No LeBron is not the end of Worlds

No LeBron is not the end of Worlds


No LeBron is not the end of Worlds

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Personally, I think future archeologists will date the decline of the American empire to the discovery of two state-of-the-art basketball arenas in Charlotte, N.C., built at taxpayer expense, 17 years apart.

At that point they’ll conclude, like Chief Dan George in Little Big Man, these people did not know where the center of the world was.

Of course, there are other alternative theories…

We take you now to the first annual reunion of the Redeem Team.

Jerry Colangelo: “It’s great having everyone together again. Coach K is taking time away from his busy schedule, reviewing applications from McDonald’s All-Americans. Kobe skipped a day of working out in his homel gym, although I hear he has free weights on his jet. LeBron…

“Has anyone seen LeBron?”

Carmelo Anthony: “He’s not here, Mr. Colangelo. He said to tell you he wanted to be here but he has to decide his future this summer, and, also make a movie.”

No, LeBron James won’t play at the FIBA World Championships in Turkey this summer.

Dwyane Wade reportedly won’t, either.

Colangelo, the former Suns owner who runs the U.S. team, isn’t happy about it, telling Yahoo’s Marc Spears there are “no free passes” to London in 2012, and anyone who drops off now “without a legit issue, they do it with an understanding of the  risk.”

Kobe Bryant has said he will, but said subsequently the broken finger on his shooting hand may require surgery.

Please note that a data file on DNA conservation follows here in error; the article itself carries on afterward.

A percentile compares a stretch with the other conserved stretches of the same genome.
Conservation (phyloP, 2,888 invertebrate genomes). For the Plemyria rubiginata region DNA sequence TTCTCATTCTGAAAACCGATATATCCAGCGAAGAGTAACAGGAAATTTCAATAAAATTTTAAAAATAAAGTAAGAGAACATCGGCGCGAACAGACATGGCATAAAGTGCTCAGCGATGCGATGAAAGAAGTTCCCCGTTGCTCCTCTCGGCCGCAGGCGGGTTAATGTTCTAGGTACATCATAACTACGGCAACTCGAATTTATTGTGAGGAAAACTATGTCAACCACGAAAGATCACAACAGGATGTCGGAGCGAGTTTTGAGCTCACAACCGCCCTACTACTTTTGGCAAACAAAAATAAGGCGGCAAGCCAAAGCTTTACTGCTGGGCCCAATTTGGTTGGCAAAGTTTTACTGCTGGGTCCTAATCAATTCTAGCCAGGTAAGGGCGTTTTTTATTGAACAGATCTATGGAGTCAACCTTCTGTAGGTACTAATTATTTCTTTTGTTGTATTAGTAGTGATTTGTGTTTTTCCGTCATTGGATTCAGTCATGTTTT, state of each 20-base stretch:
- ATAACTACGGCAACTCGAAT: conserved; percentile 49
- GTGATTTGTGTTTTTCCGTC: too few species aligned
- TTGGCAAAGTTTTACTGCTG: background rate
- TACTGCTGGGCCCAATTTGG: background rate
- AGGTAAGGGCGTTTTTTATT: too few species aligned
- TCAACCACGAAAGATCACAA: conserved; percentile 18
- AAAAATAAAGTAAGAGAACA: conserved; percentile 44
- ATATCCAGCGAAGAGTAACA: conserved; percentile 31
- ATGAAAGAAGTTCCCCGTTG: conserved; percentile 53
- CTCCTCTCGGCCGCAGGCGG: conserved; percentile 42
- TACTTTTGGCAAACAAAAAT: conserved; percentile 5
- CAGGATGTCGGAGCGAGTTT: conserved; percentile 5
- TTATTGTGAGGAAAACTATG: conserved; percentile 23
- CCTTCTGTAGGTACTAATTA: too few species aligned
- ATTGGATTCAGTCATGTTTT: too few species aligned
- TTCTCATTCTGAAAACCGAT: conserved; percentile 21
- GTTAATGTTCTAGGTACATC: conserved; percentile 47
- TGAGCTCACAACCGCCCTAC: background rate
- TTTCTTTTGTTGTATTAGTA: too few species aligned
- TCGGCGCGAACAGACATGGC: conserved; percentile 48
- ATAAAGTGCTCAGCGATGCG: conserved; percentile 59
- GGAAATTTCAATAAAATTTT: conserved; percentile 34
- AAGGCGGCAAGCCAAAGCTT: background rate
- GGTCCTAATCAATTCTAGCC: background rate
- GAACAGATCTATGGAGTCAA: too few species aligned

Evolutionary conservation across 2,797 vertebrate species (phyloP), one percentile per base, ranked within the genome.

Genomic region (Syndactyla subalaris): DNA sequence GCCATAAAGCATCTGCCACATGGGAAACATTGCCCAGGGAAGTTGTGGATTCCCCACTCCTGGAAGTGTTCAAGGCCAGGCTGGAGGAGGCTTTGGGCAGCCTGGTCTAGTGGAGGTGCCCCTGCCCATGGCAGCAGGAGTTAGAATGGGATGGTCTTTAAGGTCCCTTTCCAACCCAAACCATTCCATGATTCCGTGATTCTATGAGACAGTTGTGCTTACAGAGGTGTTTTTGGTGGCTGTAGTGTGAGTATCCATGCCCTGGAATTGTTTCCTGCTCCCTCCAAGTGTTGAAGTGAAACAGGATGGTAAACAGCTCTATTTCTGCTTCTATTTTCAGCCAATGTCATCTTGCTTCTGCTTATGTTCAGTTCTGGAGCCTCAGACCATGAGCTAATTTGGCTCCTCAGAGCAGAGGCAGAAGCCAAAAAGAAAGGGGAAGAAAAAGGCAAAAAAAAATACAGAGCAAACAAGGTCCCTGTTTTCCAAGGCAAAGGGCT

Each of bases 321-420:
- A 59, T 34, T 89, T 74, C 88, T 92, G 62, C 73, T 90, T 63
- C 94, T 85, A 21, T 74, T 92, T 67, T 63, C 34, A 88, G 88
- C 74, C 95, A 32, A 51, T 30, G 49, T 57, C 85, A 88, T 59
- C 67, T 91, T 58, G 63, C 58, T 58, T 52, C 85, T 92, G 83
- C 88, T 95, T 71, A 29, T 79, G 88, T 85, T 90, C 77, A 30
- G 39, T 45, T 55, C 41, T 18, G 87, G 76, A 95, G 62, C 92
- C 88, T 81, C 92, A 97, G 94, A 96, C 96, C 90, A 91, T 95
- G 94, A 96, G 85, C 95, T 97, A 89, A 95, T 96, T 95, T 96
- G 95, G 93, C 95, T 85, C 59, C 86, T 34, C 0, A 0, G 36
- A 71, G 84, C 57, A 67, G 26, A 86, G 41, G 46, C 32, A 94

Coach Phil Jackson has said he hopes he won’t, as he hopes Pau Gasol won’t play for Spain.

Not that Jackson is completely callous about international  participation. If Sasha Vujacic wants to play for Slovenia, Phil’s cool with that.

So much for our days as basketball’s shining beacon on the hilltop.

“The damage is done,” wrote’s Bethlehem Shoals of LeBron’s, uh, defection.

“And if he or any other of the Redeem Team's key performers think that they can slink away without it making a difference, well, they weren't paying much attention to that last game. THEY ALMOST LOST THAT ONE, if not for the will of Kobe Bryant, who is – strange as it seems – getting old.”

Or not.

If you think we have trouble, think of the havoc wreaked on Canada by Steve Nash, who stayed home in 2007 when they tried to qualify for Beijing.

Olympic participation doesn’t just mean one summer in four any more.

You could go three in a row, like James and the core of the  2008 U.S. gold Medalists, something no NBA star had ever been asked to do.

A lot has changed, for the better, but there’s a price to pay for it.

The program Colangelo rebuilt, or invented, was a masterpiece, rivaling anything he did in Phoenix, which included putting up the two buildings that pumped life into their sleepy downtown, making the Suns a power and winning a World Series with the Diamondbacks.